The London News Review asks why liberals seem to have a problem with Islam, pointing out in the leader that generalising about Islam is wrong – but then falling into a worse trap, that of attempting to be balanced yet coming off as critical of Islamic writings and practices. In the context of such an emotional topic, this is a bad mistake – and is it any surprise that Robert Kilroy-Silk, backed by half the readership of the Daily Mail, shoots his mouth off and offends half of the Muslim world when reasoned, intelligently-written articles themselves come off as barely-checked criticism?
Generalising about Islam – about anything – is wrong. But dwelling on certain actions carried out in the name of Islam, while ignoring similar actions claiming ties to Christianity, or any other religion, is worse. For instance, most of the LNR article focuses on the attitude to women in some Islamic states, and while it is true that to Western liberal ideals the treatment of women in, say, Saudi, falls short of (the Western liberal definition of) acceptable, it is important to remember that Islam is not the only religion whose teachings have been used to ground this sort of culture. Indeed, Islam is the new kid on the block of monotheistic religions; the limitation, oppression and even persecution of women was prevalent in Western society long before the birth of Muhammed.
There’s not much point in trying to do a blow by blow comparison of passages of the Koran and the Bible; any attempt to show that the scriptures of the two religions are equally restrictive and abusive of women and their rights would either be incomplete and open to criticism, or unreadably long. However it is worth noting that Corinthians, one of the most-quoted parts of the New Testament, has the following:
Few Christians would, I hope, argue that this passage should be followed literally these days. Women’s position in society has changed since the time of St Paul, and to deny women full participation in congregation on the grounds of this passage would no longer seem an appropriate interpretation of the teachings of Jesus. Society has moved on since then, and so has the religious interpretation of scripture.
However it isn’t valid to argue that Islam’s youth compared to Christianity means it will in time ‘mend its ways’ as it co-exists and develops alongside other religions; for hundreds of years after the birth of Islam, the Christian church’s hold over state in Europe prevented women appearing on the stage, and could give hold over a woman to her husband, father or brothers; later, Christian scripture was used to justify apartheid, anti-semitism, and continues to be used to give a moral grounding for wars all around the world. Christianity may be founded on an all-encompassing and unconditional love, but that will never stop people hijacking its name. Throughout the history of humanity, people have invoked positive, respected ideas and ideals – be it Christianity, Islam, Science or whatever – as a justification for all manner of actions that are neither acceptable to the rest of the world nor, in truth, countenanced by the religion or movement claimed to back up those actions.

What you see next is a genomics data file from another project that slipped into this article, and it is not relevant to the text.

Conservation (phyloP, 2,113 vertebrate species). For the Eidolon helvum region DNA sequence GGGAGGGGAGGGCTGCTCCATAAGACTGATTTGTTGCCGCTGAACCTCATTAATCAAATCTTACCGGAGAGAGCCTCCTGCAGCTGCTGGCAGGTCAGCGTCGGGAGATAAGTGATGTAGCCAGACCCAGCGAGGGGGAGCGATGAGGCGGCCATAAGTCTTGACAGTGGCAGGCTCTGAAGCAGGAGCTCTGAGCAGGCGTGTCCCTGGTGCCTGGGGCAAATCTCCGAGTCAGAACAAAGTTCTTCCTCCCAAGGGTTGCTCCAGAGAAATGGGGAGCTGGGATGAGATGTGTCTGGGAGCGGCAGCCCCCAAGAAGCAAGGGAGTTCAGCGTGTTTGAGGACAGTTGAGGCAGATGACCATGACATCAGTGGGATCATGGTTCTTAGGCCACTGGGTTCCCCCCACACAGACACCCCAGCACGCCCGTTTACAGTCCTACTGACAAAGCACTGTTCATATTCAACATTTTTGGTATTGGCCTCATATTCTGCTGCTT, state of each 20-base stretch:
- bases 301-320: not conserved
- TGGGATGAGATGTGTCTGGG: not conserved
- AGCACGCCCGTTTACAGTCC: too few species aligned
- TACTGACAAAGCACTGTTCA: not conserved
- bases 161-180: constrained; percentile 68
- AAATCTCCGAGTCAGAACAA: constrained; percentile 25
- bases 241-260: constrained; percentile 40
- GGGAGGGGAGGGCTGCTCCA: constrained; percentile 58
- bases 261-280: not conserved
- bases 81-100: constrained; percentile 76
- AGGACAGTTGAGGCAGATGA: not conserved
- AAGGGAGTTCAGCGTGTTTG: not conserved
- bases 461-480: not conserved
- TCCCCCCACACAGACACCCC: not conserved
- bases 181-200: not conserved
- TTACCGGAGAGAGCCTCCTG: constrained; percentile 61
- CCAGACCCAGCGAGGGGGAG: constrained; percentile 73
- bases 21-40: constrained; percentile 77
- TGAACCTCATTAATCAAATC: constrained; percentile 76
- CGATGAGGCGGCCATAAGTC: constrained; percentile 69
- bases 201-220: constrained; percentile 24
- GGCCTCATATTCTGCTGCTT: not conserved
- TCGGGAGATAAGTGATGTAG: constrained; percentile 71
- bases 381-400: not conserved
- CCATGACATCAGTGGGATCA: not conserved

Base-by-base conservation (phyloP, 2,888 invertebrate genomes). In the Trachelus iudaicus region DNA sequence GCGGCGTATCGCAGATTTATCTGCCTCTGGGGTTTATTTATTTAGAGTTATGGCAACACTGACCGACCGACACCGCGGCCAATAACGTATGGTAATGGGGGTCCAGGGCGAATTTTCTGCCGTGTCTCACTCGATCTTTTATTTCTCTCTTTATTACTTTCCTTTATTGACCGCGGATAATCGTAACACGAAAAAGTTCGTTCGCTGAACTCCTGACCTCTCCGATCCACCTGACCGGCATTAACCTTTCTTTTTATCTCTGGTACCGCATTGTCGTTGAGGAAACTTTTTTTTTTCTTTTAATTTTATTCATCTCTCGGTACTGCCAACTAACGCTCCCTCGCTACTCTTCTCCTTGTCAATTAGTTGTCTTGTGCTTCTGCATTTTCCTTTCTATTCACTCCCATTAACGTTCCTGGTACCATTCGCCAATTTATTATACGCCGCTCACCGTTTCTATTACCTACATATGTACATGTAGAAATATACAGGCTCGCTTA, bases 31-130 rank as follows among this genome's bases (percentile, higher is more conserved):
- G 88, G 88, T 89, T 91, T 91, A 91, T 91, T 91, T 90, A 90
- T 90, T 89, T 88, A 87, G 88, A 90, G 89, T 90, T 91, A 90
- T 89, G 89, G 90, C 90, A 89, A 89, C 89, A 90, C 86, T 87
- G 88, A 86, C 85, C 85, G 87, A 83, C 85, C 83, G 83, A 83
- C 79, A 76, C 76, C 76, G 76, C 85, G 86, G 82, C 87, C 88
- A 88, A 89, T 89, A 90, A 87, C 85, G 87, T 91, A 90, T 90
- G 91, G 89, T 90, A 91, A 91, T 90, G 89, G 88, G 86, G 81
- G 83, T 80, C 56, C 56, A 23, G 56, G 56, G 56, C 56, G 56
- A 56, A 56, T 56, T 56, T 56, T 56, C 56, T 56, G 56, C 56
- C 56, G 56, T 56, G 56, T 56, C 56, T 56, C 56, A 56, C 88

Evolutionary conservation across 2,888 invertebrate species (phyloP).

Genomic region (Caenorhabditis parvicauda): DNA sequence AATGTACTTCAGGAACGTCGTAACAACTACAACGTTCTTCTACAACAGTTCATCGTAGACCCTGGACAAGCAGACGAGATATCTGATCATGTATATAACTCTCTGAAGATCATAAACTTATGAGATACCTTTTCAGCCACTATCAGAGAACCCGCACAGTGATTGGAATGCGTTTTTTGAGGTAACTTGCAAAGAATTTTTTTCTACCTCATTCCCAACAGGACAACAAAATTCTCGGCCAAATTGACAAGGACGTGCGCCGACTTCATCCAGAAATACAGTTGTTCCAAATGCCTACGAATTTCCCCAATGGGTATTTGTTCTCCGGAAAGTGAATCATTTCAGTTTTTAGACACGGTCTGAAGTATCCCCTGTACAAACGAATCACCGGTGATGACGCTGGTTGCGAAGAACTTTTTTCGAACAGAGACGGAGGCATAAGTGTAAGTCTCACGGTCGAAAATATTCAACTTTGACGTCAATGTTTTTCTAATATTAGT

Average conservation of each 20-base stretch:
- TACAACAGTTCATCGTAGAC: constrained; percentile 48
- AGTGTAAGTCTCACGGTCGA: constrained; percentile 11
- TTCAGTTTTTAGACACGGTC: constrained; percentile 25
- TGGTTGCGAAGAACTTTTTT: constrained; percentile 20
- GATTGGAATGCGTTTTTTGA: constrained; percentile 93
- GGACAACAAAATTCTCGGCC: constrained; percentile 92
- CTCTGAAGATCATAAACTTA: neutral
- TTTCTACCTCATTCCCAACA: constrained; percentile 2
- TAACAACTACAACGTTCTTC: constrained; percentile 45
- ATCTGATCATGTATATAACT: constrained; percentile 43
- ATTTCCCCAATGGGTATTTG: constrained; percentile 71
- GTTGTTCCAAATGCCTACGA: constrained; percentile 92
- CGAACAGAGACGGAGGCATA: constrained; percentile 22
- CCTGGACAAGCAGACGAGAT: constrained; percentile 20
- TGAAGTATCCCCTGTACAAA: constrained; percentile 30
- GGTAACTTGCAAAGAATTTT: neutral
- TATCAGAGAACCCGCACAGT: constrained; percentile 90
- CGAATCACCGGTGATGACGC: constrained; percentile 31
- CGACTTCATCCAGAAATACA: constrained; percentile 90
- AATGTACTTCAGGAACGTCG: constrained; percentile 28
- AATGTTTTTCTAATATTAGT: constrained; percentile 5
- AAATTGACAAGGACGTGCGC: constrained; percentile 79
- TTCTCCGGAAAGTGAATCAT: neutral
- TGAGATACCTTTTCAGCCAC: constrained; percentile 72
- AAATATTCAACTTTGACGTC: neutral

This, then, is the crux of the problem. Making a link between any extremist and his claimed religion should no more tarnish the religion itself than John Hinkley’s attempted assassination of Ronald Reagan should make us suspicious of people who like Jodi Foster – but, in the case of religion, and particularly in the case of a religion of which many Westerners still are fairly ignorant, that link can have a very negative effect.
We should not blame Islam that its popularity makes it a target for people looking for a moral justification, but rather we should be condemning the nutters, psychopaths and others who claim its backing yet deviate from its tenets as understood and practiced by the majority. Focusing on the religion is about the most dangerous thing we can do right now; the danger of inadvertently generating another Kilroy-Silk, another little racist, a bigot by misunderstanding rather than by choice, is too high.
Perhaps it is true that ‘progressive Muslims should openly admit that Islam lends itself to unsavoury interpretations’ – but more urgently, liberals (and everyone else) should openly acknowledge their responsibility to clear and accurate communication.